|Afghans protesting the burning of korans
By Alan Caruba
Civil War General William Tecumseh Sherman gained everlasting fame when he said “War is Hell.”
The definition holds true, but one might also add that Afghanistan is Hell. Even after Alexander the Great defeated the Persian forces in six month’s time it took three years, from 330 BC to 327 BC, to get some measure of control over Afghanistan. For the Soviet Union, the war in Afghanistan dragged on for ten years (1979 to 1989) and led to its collapse.
The news is full of the story of a U.S. soldier in Afghanistan who went on a killing spree, leaving at least sixteen civilians dead, among whom were women and children, while wounding another five.
The death not noted in the news reports is the death of the American/NATO mission in Afghanistan, one that began with an October 2001 attack ordered by President Bush. Its purpose was to drive out the Taliban and elements of al Qaeda that had reportedly planned the 9/11 attack in outposts established there.
The Taliban are still in Afghanistan and across the border in Pakistan.
The figures on American and NATO casualties went from twelve in 2001 to 68 just thus far this year. During the “surges” to gain control over various provinces, 2009 resulted in 521 dead, 2010’s toll was 7ll. In all, there have been 2,915 coalition soldiers who have lost their lives there; 1,910 from the U.S., 404 from the United Kingdom, and 150 from our neighbor, Canada.
The effort has included soldiers from nations that include Denmark (47), Poland (35), Spain (34), the Netherlands (25), and France (82) a total of some twenty-eight nations.
It has been a failure.
That failure is seen now in the slaughter of innocents by a lone, American soldier, believed to be a staff sergeant, as yet unnamed. There are many unknowns at this point, but what is known is that trying to fight a war where Afghan soldiers are as likely to kill you as the designated enemy can drive a man to madness.
Trying to fight a war where two soldiers in an Afghan ministry were assassinated because some Korans were burned and others suffer a similar fate is itself madness. Such a place is the very definition of Hell.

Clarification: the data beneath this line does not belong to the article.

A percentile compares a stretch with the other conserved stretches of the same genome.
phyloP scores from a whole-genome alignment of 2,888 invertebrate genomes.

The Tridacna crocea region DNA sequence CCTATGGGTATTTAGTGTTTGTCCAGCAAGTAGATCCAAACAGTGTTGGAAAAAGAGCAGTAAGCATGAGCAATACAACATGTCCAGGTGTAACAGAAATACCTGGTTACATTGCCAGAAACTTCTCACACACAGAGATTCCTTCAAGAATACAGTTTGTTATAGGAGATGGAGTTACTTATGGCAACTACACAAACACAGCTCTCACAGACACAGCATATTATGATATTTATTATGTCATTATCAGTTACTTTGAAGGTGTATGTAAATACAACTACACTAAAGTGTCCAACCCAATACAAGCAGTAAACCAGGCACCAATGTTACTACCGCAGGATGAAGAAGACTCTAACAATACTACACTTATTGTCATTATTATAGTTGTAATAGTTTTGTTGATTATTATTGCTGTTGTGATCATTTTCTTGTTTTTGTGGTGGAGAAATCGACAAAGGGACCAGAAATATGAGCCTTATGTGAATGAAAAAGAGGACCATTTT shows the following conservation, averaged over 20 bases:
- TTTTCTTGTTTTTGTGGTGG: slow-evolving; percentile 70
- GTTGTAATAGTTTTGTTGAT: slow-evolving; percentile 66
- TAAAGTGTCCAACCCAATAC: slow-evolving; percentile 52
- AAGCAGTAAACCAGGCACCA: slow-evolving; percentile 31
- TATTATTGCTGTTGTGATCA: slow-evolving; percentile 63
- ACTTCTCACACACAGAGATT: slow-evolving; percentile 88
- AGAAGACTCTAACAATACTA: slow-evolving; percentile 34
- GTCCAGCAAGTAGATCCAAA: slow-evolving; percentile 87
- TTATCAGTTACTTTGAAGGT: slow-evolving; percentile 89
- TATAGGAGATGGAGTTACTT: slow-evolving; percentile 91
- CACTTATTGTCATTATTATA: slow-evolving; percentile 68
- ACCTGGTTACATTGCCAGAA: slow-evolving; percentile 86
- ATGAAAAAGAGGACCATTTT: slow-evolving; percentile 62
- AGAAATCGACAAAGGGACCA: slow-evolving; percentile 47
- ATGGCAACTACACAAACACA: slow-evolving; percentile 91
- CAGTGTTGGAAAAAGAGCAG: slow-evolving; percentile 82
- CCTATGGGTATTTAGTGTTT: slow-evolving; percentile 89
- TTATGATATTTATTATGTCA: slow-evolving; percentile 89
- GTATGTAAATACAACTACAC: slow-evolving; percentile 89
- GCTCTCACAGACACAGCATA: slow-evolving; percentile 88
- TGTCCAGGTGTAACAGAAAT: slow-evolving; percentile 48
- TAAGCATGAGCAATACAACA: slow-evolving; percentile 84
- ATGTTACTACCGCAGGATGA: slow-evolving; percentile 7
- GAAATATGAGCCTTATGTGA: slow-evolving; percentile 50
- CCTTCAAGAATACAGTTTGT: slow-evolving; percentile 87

America and its NATO allies, just like the Russians, have to leave. Plots against America can be planned anywhere. Afghanistan is the worst place in the world to fight a war. Alexander the Great found that out, the Soviets, and now it is our turn.
I think I know why we are still there. Neither Bush, nor Obama, want to be the President who was defeated by an enemy that isn’t even an army or even a local militia. It is a group of Islamic fanatics for whom time stopped in the seventh century. That is still the calendar in Afghanistan today, so many centuries later.
Not to put too fine a point on it, despite the heroism and sacrifice of our armed forces, but America hasn’t actually won a war since World War II and hasn’t formally declared war since 1941.
There will surely be punishment for the soldier who committed this massacre, but some may look back and conclude this was the day Americans decided finally to leave. We left Vietnam. We have left Iraq—twice now. The Middle East may someday embrace the values of freedom and liberty, but not in our lifetimes, if ever.
Estimates of the total U.S. military expenses in Afghanistan are calculated to exceed $190 billion.
In 2010 alone, U.S. military assistance to Afghanistan was $5.6 billion. Some element of those billions was spent on humanitarian infrastructure, health, community development, education and other worthy, but utterly wasted efforts. Most was stolen by an utterly corrupt “government” led by Hamid Karzai.
Afghanistan has no income producing agriculture, industrial or economic structure. Its only export of any significance is opium with which to produce heroin.
The war in Afghanistan is now the longest American war we have ever fought, longer even than the war in Vietnam. Pay no attention to the “progress” reports by U.S. generals. There has been no progress in Afghanistan. There is only the dark hole of Islamic fanaticism.
It is time to leave Afghanistan. It is time to leave Hell.
© Alan Caruba, 2012